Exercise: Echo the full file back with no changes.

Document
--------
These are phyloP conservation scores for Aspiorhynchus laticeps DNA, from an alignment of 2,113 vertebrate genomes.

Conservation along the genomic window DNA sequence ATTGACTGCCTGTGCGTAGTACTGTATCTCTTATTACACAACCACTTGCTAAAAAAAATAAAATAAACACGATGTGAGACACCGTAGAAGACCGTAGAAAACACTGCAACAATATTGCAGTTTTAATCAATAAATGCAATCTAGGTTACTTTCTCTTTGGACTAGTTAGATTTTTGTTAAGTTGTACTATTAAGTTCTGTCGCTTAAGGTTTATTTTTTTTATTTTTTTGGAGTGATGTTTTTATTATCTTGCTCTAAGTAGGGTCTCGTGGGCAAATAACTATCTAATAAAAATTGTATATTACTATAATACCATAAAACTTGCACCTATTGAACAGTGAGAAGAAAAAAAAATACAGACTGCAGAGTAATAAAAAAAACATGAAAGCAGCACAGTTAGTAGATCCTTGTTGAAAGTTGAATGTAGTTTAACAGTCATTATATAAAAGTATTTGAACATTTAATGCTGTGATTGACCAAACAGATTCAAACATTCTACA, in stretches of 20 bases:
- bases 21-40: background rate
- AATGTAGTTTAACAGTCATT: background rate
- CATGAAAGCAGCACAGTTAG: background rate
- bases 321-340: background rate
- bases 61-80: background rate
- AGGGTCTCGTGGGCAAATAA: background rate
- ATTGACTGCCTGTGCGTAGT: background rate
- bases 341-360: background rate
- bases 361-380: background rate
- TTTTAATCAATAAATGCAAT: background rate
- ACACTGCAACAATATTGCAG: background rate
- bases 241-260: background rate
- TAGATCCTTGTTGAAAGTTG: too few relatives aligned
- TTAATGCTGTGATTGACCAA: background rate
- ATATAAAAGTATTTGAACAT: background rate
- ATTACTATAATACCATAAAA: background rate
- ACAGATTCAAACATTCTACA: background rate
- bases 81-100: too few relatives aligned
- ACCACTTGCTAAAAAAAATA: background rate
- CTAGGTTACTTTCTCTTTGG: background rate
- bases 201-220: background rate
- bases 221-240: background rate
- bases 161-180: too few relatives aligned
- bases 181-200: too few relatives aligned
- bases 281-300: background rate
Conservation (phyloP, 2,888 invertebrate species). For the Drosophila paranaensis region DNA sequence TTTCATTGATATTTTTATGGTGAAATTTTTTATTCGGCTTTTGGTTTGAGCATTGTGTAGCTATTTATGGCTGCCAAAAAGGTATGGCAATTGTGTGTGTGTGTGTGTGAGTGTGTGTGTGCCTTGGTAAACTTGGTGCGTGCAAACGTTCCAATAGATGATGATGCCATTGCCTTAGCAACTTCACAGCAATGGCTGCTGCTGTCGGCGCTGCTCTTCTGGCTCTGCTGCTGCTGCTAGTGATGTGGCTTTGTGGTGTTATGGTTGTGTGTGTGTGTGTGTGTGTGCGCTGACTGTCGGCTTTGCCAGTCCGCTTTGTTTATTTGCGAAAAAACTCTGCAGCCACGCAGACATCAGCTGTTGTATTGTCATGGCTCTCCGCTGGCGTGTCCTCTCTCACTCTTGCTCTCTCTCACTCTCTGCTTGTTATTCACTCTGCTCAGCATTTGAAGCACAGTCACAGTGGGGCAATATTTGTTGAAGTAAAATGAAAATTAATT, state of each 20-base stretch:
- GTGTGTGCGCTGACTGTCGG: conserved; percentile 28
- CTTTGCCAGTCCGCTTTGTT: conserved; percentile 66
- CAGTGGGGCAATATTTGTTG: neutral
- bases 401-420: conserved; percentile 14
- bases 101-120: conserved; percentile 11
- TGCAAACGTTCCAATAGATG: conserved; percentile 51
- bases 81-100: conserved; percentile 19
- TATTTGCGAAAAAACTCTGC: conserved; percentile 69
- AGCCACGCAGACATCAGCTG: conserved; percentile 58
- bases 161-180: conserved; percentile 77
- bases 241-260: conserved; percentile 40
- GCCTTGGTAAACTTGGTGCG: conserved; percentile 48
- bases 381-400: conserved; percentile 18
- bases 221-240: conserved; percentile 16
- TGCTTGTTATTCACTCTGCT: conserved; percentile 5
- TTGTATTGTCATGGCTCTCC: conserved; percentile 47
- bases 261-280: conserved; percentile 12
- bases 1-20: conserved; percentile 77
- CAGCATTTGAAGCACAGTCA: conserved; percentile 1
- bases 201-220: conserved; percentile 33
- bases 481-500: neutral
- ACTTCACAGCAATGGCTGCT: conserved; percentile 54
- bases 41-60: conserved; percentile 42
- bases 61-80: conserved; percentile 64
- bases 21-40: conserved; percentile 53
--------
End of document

These are phyloP conservation scores for Aspiorhynchus laticeps DNA, from an alignment of 2,113 vertebrate genomes.

Conservation along the genomic window DNA sequence ATTGACTGCCTGTGCGTAGTACTGTATCTCTTATTACACAACCACTTGCTAAAAAAAATAAAATAAACACGATGTGAGACACCGTAGAAGACCGTAGAAAACACTGCAACAATATTGCAGTTTTAATCAATAAATGCAATCTAGGTTACTTTCTCTTTGGACTAGTTAGATTTTTGTTAAGTTGTACTATTAAGTTCTGTCGCTTAAGGTTTATTTTTTTTATTTTTTTGGAGTGATGTTTTTATTATCTTGCTCTAAGTAGGGTCTCGTGGGCAAATAACTATCTAATAAAAATTGTATATTACTATAATACCATAAAACTTGCACCTATTGAACAGTGAGAAGAAAAAAAAATACAGACTGCAGAGTAATAAAAAAAACATGAAAGCAGCACAGTTAGTAGATCCTTGTTGAAAGTTGAATGTAGTTTAACAGTCATTATATAAAAGTATTTGAACATTTAATGCTGTGATTGACCAAACAGATTCAAACATTCTACA, in stretches of 20 bases:
- bases 21-40: background rate
- AATGTAGTTTAACAGTCATT: background rate
- CATGAAAGCAGCACAGTTAG: background rate
- bases 321-340: background rate
- bases 61-80: background rate
- AGGGTCTCGTGGGCAAATAA: background rate
- ATTGACTGCCTGTGCGTAGT: background rate
- bases 341-360: background rate
- bases 361-380: background rate
- TTTTAATCAATAAATGCAAT: background rate
- ACACTGCAACAATATTGCAG: background rate
- bases 241-260: background rate
- TAGATCCTTGTTGAAAGTTG: too few relatives aligned
- TTAATGCTGTGATTGACCAA: background rate
- ATATAAAAGTATTTGAACAT: background rate
- ATTACTATAATACCATAAAA: background rate
- ACAGATTCAAACATTCTACA: background rate
- bases 81-100: too few relatives aligned
- ACCACTTGCTAAAAAAAATA: background rate
- CTAGGTTACTTTCTCTTTGG: background rate
- bases 201-220: background rate
- bases 221-240: background rate
- bases 161-180: too few relatives aligned
- bases 181-200: too few relatives aligned
- bases 281-300: background rate
Conservation (phyloP, 2,888 invertebrate species). For the Drosophila paranaensis region DNA sequence TTTCATTGATATTTTTATGGTGAAATTTTTTATTCGGCTTTTGGTTTGAGCATTGTGTAGCTATTTATGGCTGCCAAAAAGGTATGGCAATTGTGTGTGTGTGTGTGTGAGTGTGTGTGTGCCTTGGTAAACTTGGTGCGTGCAAACGTTCCAATAGATGATGATGCCATTGCCTTAGCAACTTCACAGCAATGGCTGCTGCTGTCGGCGCTGCTCTTCTGGCTCTGCTGCTGCTGCTAGTGATGTGGCTTTGTGGTGTTATGGTTGTGTGTGTGTGTGTGTGTGTGCGCTGACTGTCGGCTTTGCCAGTCCGCTTTGTTTATTTGCGAAAAAACTCTGCAGCCACGCAGACATCAGCTGTTGTATTGTCATGGCTCTCCGCTGGCGTGTCCTCTCTCACTCTTGCTCTCTCTCACTCTCTGCTTGTTATTCACTCTGCTCAGCATTTGAAGCACAGTCACAGTGGGGCAATATTTGTTGAAGTAAAATGAAAATTAATT, state of each 20-base stretch:
- GTGTGTGCGCTGACTGTCGG: conserved; percentile 28
- CTTTGCCAGTCCGCTTTGTT: conserved; percentile 66
- CAGTGGGGCAATATTTGTTG: neutral
- bases 401-420: conserved; percentile 14
- bases 101-120: conserved; percentile 11
- TGCAAACGTTCCAATAGATG: conserved; percentile 51
- bases 81-100: conserved; percentile 19
- TATTTGCGAAAAAACTCTGC: conserved; percentile 69
- AGCCACGCAGACATCAGCTG: conserved; percentile 58
- bases 161-180: conserved; percentile 77
- bases 241-260: conserved; percentile 40
- GCCTTGGTAAACTTGGTGCG: conserved; percentile 48
- bases 381-400: conserved; percentile 18
- bases 221-240: conserved; percentile 16
- TGCTTGTTATTCACTCTGCT: conserved; percentile 5
- TTGTATTGTCATGGCTCTCC: conserved; percentile 47
- bases 261-280: conserved; percentile 12
- bases 1-20: conserved; percentile 77
- CAGCATTTGAAGCACAGTCA: conserved; percentile 1
- bases 201-220: conserved; percentile 33
- bases 481-500: neutral
- ACTTCACAGCAATGGCTGCT: conserved; percentile 54
- bases 41-60: conserved; percentile 42
- bases 61-80: conserved; percentile 64
- bases 21-40: conserved; percentile 53